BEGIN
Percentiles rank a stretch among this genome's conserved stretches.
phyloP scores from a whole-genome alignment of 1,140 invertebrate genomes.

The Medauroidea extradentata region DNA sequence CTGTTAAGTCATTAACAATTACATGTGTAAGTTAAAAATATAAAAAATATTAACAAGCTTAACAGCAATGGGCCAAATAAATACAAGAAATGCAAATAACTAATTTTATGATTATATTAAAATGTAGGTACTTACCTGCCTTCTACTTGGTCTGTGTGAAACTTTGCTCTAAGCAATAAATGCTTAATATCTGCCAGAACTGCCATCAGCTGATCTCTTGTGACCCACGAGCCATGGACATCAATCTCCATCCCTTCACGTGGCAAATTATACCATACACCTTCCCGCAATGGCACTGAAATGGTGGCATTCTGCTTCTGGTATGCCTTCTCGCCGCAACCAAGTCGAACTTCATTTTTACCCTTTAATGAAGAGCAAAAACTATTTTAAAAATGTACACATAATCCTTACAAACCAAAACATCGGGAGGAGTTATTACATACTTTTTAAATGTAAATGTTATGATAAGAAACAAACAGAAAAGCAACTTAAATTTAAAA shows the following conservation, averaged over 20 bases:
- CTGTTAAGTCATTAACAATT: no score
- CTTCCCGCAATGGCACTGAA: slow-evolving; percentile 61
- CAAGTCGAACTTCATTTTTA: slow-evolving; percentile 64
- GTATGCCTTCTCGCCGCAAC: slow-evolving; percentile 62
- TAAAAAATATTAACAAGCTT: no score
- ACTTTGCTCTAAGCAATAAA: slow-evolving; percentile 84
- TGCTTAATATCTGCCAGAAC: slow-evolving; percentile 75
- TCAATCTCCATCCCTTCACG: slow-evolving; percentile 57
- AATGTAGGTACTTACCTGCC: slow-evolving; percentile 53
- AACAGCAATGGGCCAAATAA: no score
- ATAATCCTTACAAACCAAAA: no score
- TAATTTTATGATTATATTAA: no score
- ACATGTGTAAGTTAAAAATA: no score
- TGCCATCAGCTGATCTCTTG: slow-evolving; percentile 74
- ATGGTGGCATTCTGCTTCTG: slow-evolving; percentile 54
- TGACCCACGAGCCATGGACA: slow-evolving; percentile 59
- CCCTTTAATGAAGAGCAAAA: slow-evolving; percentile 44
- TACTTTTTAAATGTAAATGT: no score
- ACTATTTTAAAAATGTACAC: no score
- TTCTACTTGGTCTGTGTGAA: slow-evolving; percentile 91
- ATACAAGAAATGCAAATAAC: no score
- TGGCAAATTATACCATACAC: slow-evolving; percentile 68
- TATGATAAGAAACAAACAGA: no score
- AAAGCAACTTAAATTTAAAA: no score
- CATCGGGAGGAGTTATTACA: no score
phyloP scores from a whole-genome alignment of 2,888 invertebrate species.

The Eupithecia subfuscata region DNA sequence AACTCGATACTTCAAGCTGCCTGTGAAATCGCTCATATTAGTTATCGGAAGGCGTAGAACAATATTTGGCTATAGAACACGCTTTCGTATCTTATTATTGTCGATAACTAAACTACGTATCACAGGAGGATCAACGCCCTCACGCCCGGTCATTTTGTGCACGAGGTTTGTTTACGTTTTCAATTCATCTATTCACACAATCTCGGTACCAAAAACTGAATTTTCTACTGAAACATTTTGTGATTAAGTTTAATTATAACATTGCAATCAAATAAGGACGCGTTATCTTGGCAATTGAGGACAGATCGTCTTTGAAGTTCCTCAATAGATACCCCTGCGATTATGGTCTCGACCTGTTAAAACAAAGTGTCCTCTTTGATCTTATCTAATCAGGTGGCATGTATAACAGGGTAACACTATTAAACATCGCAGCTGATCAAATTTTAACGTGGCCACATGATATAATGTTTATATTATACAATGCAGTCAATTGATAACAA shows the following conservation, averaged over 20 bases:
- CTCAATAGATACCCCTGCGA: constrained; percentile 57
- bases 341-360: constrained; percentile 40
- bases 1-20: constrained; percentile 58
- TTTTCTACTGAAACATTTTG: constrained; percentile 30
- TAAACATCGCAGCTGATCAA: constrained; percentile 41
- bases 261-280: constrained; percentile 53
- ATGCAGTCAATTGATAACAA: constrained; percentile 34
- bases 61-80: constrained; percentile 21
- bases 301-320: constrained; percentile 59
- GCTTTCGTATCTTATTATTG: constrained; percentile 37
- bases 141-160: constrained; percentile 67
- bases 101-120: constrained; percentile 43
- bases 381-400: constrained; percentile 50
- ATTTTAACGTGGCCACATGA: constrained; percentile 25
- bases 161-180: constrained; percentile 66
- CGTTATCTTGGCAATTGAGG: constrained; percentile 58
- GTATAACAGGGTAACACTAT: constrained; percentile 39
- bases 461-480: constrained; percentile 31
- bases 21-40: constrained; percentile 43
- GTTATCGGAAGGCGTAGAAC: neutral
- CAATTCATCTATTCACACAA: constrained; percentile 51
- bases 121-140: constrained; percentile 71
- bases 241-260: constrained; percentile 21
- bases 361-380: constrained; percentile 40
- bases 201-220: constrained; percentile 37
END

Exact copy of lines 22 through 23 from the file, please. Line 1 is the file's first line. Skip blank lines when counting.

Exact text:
- ACTATTTTAAAAATGTACAC: no score
- TTCTACTTGGTCTGTGTGAA: slow-evolving; percentile 91